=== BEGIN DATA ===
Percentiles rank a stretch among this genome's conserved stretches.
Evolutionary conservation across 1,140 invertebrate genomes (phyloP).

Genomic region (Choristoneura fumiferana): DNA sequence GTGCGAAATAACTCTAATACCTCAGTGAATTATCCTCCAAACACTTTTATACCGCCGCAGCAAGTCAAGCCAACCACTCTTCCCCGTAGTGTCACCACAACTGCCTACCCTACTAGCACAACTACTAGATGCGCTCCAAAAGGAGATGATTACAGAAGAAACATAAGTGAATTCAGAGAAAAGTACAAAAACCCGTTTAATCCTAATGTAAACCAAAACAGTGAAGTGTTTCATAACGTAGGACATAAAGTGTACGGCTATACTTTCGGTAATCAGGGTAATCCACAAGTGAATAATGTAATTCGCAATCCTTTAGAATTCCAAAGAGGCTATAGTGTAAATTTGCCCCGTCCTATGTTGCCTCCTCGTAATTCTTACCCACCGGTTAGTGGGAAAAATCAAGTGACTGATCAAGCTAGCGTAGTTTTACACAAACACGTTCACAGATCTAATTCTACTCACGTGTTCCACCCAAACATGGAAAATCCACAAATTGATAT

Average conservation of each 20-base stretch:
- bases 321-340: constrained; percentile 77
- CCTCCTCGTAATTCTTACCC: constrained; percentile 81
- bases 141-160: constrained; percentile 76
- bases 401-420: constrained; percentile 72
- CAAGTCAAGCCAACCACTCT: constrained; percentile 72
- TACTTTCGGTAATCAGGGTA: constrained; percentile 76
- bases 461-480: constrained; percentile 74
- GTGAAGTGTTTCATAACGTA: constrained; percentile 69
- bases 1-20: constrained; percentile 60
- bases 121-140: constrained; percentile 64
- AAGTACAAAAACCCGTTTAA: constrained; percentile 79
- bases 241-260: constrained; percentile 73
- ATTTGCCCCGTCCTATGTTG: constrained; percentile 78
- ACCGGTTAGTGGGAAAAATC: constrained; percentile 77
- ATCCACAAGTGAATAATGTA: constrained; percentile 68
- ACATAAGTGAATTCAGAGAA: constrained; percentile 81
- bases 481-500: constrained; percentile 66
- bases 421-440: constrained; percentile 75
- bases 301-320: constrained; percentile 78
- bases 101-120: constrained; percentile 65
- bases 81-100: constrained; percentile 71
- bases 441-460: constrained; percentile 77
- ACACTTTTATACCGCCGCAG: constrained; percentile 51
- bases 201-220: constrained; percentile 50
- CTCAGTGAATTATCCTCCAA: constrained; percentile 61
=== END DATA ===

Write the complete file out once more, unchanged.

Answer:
Percentiles rank a stretch among this genome's conserved stretches.
Evolutionary conservation across 1,140 invertebrate genomes (phyloP).

Genomic region (Choristoneura fumiferana): DNA sequence GTGCGAAATAACTCTAATACCTCAGTGAATTATCCTCCAAACACTTTTATACCGCCGCAGCAAGTCAAGCCAACCACTCTTCCCCGTAGTGTCACCACAACTGCCTACCCTACTAGCACAACTACTAGATGCGCTCCAAAAGGAGATGATTACAGAAGAAACATAAGTGAATTCAGAGAAAAGTACAAAAACCCGTTTAATCCTAATGTAAACCAAAACAGTGAAGTGTTTCATAACGTAGGACATAAAGTGTACGGCTATACTTTCGGTAATCAGGGTAATCCACAAGTGAATAATGTAATTCGCAATCCTTTAGAATTCCAAAGAGGCTATAGTGTAAATTTGCCCCGTCCTATGTTGCCTCCTCGTAATTCTTACCCACCGGTTAGTGGGAAAAATCAAGTGACTGATCAAGCTAGCGTAGTTTTACACAAACACGTTCACAGATCTAATTCTACTCACGTGTTCCACCCAAACATGGAAAATCCACAAATTGATAT

Average conservation of each 20-base stretch:
- bases 321-340: constrained; percentile 77
- CCTCCTCGTAATTCTTACCC: constrained; percentile 81
- bases 141-160: constrained; percentile 76
- bases 401-420: constrained; percentile 72
- CAAGTCAAGCCAACCACTCT: constrained; percentile 72
- TACTTTCGGTAATCAGGGTA: constrained; percentile 76
- bases 461-480: constrained; percentile 74
- GTGAAGTGTTTCATAACGTA: constrained; percentile 69
- bases 1-20: constrained; percentile 60
- bases 121-140: constrained; percentile 64
- AAGTACAAAAACCCGTTTAA: constrained; percentile 79
- bases 241-260: constrained; percentile 73
- ATTTGCCCCGTCCTATGTTG: constrained; percentile 78
- ACCGGTTAGTGGGAAAAATC: constrained; percentile 77
- ATCCACAAGTGAATAATGTA: constrained; percentile 68
- ACATAAGTGAATTCAGAGAA: constrained; percentile 81
- bases 481-500: constrained; percentile 66
- bases 421-440: constrained; percentile 75
- bases 301-320: constrained; percentile 78
- bases 101-120: constrained; percentile 65
- bases 81-100: constrained; percentile 71
- bases 441-460: constrained; percentile 77
- ACACTTTTATACCGCCGCAG: constrained; percentile 51
- bases 201-220: constrained; percentile 50
- CTCAGTGAATTATCCTCCAA: constrained; percentile 61